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Thanks JAB
sad lucy
Posted: Thursday, February 2, 2012 12:26 PM
Joined: 1/8/2012
Posts: 32


My husband is on  Aricept,Namenda,citlopram 40 mg,/remeron 15mg his diagnosis is AD and has had it about 4 years. His problem is when he goes to bed at night he has bad dreams which sometimes upset him in the morning. His other symptons are poor balance, of course memory problems, some anger which is often caused by frustation knowing he is losing his normal life.I talked to the nurse at the neurologist this morn and she said he is treating the AD the geratic psy is for other meds i should not be reading info on the internet! The med clozapine seems like like a very strong med she also stated that if the psy took him off the aricept and nemenda it would be okay, I am confused. He had a pet scan and mri at the beginning for the diagnosis???? HELP he has stated he is not taking the clozapine and going for a blood test every week He also shows signs of beginning Parkinson and has problems with his left leg seems to drag and now using a cane part of the time..  Thanks for your response
jfkoc
Posted: Thursday, February 2, 2012 3:51 PM
Joined: 12/4/2011
Posts: 17314


Not JAB but I have an opinion. Read everything you can...internet included!!!!!

 

My husband has Parkinson's. He has tremors and balance problems. I do think there are things like exercise which will help. Usual disclaimer..not diagnosed with AD.

 

Also my husband was taken off Aricept and Namenda  and improved. He has an appt with his neuro in a couple of week and we are going to talk  about Exelon.


JAB
Posted: Thursday, February 2, 2012 6:05 PM
Joined: 11/30/2011
Posts: 740


sad lucy wrote:
 i should not be reading info on the internet!
 

One of my husband's doctors told me that once.  We don't see him any more.    There's a lot of bad info on the web ... but a lot of good info, too.  And sometimes, that's the only place we find out what questions we should be asking the doctors.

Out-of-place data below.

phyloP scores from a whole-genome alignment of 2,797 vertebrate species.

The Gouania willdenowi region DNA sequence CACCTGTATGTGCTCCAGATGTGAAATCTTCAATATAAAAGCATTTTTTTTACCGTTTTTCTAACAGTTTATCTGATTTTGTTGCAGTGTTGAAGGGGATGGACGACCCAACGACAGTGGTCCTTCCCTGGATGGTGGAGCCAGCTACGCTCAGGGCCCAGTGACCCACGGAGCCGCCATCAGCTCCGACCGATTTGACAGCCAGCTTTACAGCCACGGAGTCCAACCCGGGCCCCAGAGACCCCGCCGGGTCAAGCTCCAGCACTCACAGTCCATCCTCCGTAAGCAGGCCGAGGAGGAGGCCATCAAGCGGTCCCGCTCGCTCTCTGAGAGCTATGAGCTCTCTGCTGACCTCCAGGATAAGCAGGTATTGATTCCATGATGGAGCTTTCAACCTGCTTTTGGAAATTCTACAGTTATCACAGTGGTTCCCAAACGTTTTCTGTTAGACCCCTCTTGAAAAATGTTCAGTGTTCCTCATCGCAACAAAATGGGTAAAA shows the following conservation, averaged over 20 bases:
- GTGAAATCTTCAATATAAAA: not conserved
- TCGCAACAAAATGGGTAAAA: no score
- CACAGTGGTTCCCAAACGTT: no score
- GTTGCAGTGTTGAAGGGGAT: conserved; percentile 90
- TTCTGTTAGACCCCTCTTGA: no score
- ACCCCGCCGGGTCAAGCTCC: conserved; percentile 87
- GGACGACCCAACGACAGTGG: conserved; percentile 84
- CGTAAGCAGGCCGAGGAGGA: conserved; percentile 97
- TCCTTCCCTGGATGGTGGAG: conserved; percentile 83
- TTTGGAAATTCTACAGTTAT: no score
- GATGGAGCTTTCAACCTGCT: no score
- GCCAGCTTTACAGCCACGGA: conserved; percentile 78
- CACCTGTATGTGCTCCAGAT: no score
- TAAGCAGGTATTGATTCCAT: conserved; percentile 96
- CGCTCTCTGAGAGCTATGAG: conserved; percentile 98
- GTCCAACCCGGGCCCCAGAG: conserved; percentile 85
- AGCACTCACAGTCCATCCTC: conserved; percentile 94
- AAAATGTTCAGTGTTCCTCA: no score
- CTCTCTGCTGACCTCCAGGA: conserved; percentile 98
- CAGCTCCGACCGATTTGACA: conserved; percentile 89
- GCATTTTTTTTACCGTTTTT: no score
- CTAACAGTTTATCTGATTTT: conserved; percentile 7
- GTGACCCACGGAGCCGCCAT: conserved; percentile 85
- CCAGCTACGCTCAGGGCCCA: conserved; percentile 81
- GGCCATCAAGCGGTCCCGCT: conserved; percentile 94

I am also disturbed by the attitude that different doctors should be prescribing different meds.  To my mind, there needs to be an integrated approach, coordinated by a single doctor who is qualified to diagnose and manage dementias, including the behavioral problems they may cause.

 

Lucy, does either the neuro or the geripsych actually specialize in dementia patients?

 

Oh, my, where to start.

 

Aricept is well-known for causing vivid dreams.  That was the first thing I thought of when I saw you mention the problem.  If the Aricept is being administered at night, something as simple as giving it in the morning instead can get rid of them.  

However, Aricept can also trigger insomnia in many patients; and also irritability, aggression,  hostility, vertigo, ataxia, restlessness, nervousness and, less often, muscle spasms, gait abnormality, extrapyramidal syndrome, hypertonia, hypokinesia, etc.  I.e., it may be causing his anger, and what appears to be Parkinson's symptoms, and his problems with balance, etc.  Yes, those can all be caused by the Alzheimer's itself ... but too often, doctors assume it's the Alzheimer's when, actually, symptoms are caused by a drug.

Switching to one of the other cholinesterase inhibitors (Razadyne/galantamine or Exelon) may be more beneficial to a given Alzheimer's patient, both by minimizing adverse reactions and improving cognitive function.  See:  
http://www.alzcompend.info/?p=244 

 

 Now, Aricept could be causing many of his problems.  But ... the citalopram and/or remeron could be causing most or all of them, too.